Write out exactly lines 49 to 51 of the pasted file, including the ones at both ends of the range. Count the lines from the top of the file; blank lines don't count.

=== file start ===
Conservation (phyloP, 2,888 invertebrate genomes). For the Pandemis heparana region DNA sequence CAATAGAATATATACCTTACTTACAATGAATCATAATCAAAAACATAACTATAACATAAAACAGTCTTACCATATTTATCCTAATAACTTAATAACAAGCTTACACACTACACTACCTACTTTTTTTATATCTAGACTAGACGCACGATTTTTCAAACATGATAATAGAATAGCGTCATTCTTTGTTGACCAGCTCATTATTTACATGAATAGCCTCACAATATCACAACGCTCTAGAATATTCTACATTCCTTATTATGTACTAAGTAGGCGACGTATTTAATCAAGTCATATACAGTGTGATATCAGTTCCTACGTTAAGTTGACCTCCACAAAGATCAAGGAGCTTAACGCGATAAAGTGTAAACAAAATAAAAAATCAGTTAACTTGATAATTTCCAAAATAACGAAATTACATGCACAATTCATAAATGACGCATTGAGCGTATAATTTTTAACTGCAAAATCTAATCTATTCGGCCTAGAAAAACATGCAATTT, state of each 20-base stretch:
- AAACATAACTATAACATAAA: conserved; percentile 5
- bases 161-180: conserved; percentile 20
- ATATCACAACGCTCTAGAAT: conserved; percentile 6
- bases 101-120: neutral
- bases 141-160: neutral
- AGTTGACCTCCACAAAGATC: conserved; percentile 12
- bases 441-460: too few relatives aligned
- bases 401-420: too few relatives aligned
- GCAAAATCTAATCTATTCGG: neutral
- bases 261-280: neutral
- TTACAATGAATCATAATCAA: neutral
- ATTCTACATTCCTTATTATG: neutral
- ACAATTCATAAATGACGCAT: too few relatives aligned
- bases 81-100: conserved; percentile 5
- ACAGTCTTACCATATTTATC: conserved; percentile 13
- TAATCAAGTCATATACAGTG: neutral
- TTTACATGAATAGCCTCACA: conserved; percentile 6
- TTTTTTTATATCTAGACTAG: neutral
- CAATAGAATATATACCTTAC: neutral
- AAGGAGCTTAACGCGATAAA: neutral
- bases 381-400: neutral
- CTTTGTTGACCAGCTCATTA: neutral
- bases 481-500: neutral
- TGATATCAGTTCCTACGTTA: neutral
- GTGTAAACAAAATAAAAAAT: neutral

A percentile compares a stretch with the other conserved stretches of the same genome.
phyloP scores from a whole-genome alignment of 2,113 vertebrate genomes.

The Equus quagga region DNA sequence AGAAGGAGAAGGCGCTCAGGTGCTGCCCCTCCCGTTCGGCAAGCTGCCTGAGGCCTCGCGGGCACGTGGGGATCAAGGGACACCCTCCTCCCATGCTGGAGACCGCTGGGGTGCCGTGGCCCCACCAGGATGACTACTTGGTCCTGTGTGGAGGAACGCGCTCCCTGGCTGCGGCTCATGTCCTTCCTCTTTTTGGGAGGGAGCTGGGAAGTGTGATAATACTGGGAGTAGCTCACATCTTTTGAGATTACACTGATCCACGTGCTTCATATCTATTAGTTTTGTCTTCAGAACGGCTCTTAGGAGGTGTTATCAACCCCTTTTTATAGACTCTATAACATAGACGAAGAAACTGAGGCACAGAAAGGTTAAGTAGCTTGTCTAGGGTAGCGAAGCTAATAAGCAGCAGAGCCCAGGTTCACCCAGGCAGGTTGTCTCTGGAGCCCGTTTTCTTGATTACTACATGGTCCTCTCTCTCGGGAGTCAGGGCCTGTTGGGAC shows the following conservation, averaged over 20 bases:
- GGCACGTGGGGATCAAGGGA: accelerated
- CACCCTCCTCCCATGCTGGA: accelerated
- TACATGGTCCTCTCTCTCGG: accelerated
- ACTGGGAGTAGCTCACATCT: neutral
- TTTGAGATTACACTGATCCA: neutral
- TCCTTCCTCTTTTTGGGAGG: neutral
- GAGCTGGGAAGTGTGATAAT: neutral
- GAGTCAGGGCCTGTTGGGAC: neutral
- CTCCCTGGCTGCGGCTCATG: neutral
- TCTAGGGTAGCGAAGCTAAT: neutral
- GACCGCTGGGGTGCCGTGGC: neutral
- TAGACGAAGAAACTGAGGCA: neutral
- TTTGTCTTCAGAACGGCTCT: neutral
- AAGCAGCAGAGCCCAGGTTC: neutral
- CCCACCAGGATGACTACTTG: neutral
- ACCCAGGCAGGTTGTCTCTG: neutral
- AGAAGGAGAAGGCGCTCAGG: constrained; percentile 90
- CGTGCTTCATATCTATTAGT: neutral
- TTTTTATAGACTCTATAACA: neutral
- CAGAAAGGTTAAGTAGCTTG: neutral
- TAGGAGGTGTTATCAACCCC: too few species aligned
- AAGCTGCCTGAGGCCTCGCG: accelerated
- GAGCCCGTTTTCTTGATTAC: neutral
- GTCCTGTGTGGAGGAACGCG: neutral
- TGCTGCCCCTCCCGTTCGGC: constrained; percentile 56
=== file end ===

- CAGAAAGGTTAAGTAGCTTG: neutral
- TAGGAGGTGTTATCAACCCC: too few species aligned
- AAGCTGCCTGAGGCCTCGCG: accelerated